For Jason Headlee, talk of school safety and preventing violence comes down to parenting.
Headlee has children in Harrison Hill Elementary and Memorial Park Middle schools in Fort Wayne and DeKalb High School in Waterloo. They've had no problems, and Headlee said he's comfortable with security measures the schools have taken. But violence elsewhere is disconcerting, and he knows it can happen anywhere.
“I truly feel that this is more a parent's lack of involvement that we are having the kind of situations that we have now,” he said. “It's a second-generational difference now. People are being brought up differently than they were in the past.”
Ani Diller, 11, is aware of school shootings but is not concerned about security at her school. She's never heard friends talk about it, she says. Loud noises don't startle her.
Her mom, Elizabeth Diller, said Towles Intermediate School, which Ani attends, is small enough for parents to know students well. Visitors have to buzz to enter. And an off-duty police officer is stationed at the school, near Paulding Road and Lafayette Street.
“So, in general, I feel very, very safe,” said Diller, whose 13-year-old son also attended Towles and is enrolled at Towles New Tech Middle School.
A study released in March shows a decline between 1995 and 2015 of students who are afraid of attack or harm at school, from 12 percent to 3 percent. It's uncertain how those numbers – reported by the National Center for Education Statistics, the American Institutes for Research and the Bureau of Justice Statistics – might have changed with more recent incidents, such as February's mass shooting in Parkland, Florida, which left 17 people dead.
School shootings and other violence have heightened awareness and fears among many parents.
A Sept. 21 shooting at Link's Wonderland on Creighton Avenue critically injured two men and forced a lockout at Bunche Montessori Early Childhood Center three blocks away. In a lockout, called when there is a threat outside the school, windows and doors are secured and no entry is allowed. There were 65 lockouts last school year at Fort Wayne Community Schools, spokeswoman Krista Stockman said. There have been 15 this year.
Kari Harz, whose 4-year-old daughter goes to Bunche, said it's a different world from the one she knew growing up in Churubusco.
“We had two or three bomb threats, I think, and all they did was make us sit in the parking lot,” Harz recalls. “I'm 32 and a lot has changed. And it scares me every single day I walk away from them, knowing that my husband and I are on separate sides of town and the kids are at separate schools.”
Harz, who also has a 6-year-old son at Towles, said her children are too young to understand concerns about school safety. In two years both will ride a school bus “and that scares the hell out of me, because I've transported them to school every day of their lives,” she said.
Aundrea Snyder has a 15-year-old son who went through eighth grade at St. John the Baptist school and is a freshman at Bishop Luers High School. She also remembers a simpler time.
“With me, my high school, I grew up in a small town in Ohio and we were allowed to leave for lunch,” she said. “We could go out to a 45-minute lunch. We would go run down the alley to the local pizza place and eat pizza every day. These kids don't even get to do that.”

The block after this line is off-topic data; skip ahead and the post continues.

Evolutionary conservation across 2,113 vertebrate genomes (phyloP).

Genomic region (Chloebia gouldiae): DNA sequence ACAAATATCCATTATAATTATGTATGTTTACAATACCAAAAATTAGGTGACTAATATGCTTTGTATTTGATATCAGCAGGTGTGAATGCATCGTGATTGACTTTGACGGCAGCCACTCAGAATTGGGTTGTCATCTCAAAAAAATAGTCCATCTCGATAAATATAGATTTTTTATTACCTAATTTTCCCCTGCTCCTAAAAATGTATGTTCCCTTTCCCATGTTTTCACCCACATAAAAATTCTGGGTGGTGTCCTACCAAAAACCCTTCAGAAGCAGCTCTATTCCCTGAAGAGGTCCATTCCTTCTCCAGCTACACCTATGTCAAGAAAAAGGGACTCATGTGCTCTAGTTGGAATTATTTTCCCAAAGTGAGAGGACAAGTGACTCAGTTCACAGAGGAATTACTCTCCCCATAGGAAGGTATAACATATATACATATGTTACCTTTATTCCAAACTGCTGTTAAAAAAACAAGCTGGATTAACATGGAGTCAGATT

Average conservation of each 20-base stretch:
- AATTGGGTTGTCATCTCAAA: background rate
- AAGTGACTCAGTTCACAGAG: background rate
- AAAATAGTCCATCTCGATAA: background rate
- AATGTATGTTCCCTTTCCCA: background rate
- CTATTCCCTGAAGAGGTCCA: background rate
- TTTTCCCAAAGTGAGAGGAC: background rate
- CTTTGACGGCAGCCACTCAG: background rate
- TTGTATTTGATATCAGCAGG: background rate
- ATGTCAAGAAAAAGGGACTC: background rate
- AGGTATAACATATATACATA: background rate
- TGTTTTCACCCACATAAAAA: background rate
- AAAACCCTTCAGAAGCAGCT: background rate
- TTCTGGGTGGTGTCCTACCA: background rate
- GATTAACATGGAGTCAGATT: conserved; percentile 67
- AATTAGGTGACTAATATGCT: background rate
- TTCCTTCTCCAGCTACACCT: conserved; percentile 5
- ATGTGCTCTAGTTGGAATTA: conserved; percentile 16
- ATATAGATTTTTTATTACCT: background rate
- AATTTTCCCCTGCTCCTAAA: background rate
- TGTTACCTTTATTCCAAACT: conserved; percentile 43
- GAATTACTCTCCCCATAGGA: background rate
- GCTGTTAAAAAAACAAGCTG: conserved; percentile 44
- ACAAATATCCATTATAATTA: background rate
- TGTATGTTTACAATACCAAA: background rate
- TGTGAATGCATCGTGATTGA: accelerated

Instead, the family talks at home when shootings are reported elsewhere, Snyder said. Her son feels safer because schools are locked, and the Catholic schools he has attended have no-tolerance policies for bullying. If caught, even in a fight, a student can be kicked out, she said. No second chance.
“It is nice to know they do take the precautions with the lockdowns and keep the doors locked throughout the entire day,” Snyder said.
Headlee said the last time he went inside the Memorial Park Middle School office to pick up his son early, he started to step out to see if the boy was coming. “And they actually stopped me,” he said. “They said, 'You can't go into the school.' And that kind of surprised me.” But, Headlee said, he appreciated the caution.
In 2015, a higher percentage of female students and Hispanic students reported being afraid of harm at school and away from school, according to the study. Harz, a self-described “helicopter mom,” said she's especially concerned having a daughter.
A gun-rights supporter, Harz said she has heard about active shooter drills at other schools.
“Personally, I don't think that's a terrible idea, because then they know why they're doing what they're doing,” she said of students. “You're not just covering them and saying, 'OK, let's go in this room and count to 10.' They know why they're leaving. They know they have to get to somewhere safe.”
Diller said after a school shooting, especially with Parkland, students tend to talk about it. Being “hyperaware of it” makes them more scared, she said.
“It's one of those things that it's probably good that they are aware of it, so they can be aware of their surroundings in a different way,” she said. “But I feel the time they feel most insecure is right after” a shooting.
Sixth-grader Ani Diller describes that moment this way: “It's sad, and I feel bad for their parents, and I hope it doesn't happen to our school or anybody in Fort Wayne or anybody ever again.”
Headlee doesn't expect things to get better soon.
“I feel it's a foundational issue at this point, that unless we can change the way kids are being brought up, change their attitudes toward violence and everything else,” he said, “it's going to get worse before it gets better.”